- Difficulty expressing appropriate and corresponding social or emotional reactions
- Difficulty understanding social/emotional issues
- Lack of eye contact or reciprocal conversation
I am no psychologist, but if Drax were my student, I would say, "Although I cannot diagnose Drax with ASD, he exhibits behaviors that are very similar to other students who I have taught who have been diagnosed with ASD."
Take a look at the following examples from The Guardians of the Galaxy. Do you notice any of the traits from the list above? I know I did.
This scene is a perfect example of Drax's inappropriate social interactions, "robotic" speech, social awkwardness, above average verbal skills and tendency to take everything literally. It is also freaking hilarious! I never felt the writers were making fun of Drax. Often times humor is born from the unexpected. It is definitely unexpected that someone so physically imposing would communicate the way Drax does.
People with ASD can become obsessed with specific topics. Drax is absolutely obsessed with finding Ronan (one of Thanos' henchmen). I would argue that although his desire to punish Ronan for killing his family is not "unusual", the lengths he will go to to reach this goal is. At one point, Drax, tells his enemy (and his entire army) where the Guardians are hiding just so he can finally face him. Drax does not take into account the fact that he has just risked the lives of his team.
This obsession is used against Drax in the following scene.
This scene again shows Drax's inability to understand metaphors, his reliance on logic, awkward verbal exchanges and lack of consideration of others... and their favorite knives.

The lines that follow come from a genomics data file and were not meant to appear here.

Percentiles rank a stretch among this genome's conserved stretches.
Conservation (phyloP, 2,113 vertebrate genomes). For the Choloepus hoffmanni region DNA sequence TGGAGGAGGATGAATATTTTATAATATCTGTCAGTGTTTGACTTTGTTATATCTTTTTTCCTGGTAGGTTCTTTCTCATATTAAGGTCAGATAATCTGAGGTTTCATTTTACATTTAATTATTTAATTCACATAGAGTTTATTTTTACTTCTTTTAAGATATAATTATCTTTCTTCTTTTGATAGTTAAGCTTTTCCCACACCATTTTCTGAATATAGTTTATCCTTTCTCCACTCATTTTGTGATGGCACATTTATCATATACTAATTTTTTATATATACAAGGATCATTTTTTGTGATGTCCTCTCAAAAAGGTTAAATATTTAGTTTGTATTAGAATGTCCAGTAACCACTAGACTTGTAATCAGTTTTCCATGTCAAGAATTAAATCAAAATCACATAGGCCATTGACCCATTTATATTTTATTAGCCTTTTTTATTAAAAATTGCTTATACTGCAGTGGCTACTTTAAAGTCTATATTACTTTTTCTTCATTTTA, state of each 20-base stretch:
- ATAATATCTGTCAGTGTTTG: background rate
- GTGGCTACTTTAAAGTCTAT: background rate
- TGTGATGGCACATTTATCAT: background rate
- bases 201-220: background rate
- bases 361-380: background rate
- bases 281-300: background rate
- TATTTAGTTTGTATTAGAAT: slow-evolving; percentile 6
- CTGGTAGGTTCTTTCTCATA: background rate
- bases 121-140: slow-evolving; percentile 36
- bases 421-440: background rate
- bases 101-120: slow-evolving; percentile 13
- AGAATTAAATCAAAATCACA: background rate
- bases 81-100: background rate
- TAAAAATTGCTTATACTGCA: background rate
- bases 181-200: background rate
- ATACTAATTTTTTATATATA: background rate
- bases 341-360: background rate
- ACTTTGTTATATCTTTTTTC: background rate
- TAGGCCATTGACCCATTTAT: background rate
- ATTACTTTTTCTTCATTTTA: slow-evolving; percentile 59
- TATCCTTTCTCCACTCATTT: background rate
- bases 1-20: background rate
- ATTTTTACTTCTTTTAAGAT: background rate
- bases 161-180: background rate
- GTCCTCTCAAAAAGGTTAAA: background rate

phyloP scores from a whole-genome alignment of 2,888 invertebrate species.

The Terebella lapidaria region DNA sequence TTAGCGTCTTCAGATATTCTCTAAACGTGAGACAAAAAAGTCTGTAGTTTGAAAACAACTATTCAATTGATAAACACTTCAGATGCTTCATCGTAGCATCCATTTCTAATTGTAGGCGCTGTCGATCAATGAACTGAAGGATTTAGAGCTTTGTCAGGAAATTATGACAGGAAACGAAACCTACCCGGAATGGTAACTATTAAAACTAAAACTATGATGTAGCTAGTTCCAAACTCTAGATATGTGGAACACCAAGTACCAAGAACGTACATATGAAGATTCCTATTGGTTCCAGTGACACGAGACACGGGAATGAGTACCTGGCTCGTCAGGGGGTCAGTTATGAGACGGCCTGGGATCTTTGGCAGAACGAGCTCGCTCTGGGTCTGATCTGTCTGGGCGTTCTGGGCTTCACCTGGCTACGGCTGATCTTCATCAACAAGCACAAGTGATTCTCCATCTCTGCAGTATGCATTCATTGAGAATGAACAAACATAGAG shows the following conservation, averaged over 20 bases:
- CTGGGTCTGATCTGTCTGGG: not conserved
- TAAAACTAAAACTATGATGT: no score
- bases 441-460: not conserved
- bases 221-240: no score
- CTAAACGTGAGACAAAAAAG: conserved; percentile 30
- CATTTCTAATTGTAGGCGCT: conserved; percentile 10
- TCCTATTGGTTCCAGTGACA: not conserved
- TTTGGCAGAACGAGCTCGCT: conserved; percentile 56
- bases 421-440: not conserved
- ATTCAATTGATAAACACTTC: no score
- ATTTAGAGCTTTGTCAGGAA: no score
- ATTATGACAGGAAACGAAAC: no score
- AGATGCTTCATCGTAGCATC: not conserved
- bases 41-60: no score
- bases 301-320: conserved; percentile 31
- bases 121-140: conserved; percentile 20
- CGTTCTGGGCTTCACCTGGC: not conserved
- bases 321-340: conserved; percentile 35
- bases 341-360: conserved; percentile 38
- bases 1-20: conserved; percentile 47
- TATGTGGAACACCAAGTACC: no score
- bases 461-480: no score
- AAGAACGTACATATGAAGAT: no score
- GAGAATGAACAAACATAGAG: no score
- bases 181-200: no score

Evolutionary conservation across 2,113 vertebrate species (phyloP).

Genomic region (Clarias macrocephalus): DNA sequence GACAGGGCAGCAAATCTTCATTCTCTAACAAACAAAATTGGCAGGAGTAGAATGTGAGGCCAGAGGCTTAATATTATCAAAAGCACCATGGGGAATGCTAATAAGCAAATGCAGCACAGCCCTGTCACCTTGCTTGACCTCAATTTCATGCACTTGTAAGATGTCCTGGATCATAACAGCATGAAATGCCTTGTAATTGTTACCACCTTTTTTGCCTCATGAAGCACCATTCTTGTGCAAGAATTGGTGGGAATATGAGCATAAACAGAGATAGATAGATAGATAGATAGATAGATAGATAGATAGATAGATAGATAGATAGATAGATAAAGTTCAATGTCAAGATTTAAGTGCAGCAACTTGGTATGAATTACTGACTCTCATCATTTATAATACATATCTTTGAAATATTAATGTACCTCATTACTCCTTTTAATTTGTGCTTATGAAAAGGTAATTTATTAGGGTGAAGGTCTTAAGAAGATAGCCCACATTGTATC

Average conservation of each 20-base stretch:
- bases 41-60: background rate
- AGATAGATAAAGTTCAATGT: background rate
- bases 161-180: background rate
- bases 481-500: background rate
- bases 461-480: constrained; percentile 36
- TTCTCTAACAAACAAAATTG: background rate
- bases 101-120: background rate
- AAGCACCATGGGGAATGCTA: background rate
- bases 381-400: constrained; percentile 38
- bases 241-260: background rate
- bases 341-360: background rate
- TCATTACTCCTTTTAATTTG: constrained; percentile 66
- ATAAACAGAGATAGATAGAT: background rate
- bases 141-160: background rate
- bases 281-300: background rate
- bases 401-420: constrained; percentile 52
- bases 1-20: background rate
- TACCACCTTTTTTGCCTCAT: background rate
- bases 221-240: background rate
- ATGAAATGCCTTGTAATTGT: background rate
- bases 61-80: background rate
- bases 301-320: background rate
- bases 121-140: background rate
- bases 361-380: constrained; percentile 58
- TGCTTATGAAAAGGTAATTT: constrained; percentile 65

In this scene, we see Drax's interest in numbers, lack of interest in what others are saying, and tendency to only focus on himself .
One of the funniest parts of the most recent Guardians of the Galaxy trailer is this...
Drax shows no empathy at all. He is unable to put himself in the shoes of the crushed creature or his friends who just saw this gruesome scene.
There are several other examples of Drax's awkward social interactions including a delightful scene where Drax asks John C Riley "What if someone does something irksome and I decide to remove his spine?" Riley explains that this would be the worst crime ever... Drax does not get it.
In fact, Drax does not "get" a lot of things. But by the end of the movie, he gets what friends are... even if he struggles with expressing it.
And just maybe, Drax can learn empathy.
In my opinion, Drax appears to be on the Autism Spectrum. He also appears to be strong, funny, caring, a good friend, loyal, intelligent, a valuable team member... and a super bad ass.
You could give him a label, but he would prove he is so much more than that... just like my students, my nephew and my friends who have ASD do everyday.
They are all so much more than just a label.
April is Autism awareness month so its a perfect time to remember...
Original artwork by the sensational @rigaronib
*I think the Christopher Nolan's Dark Knight series are better films, but those transcend comic book movies.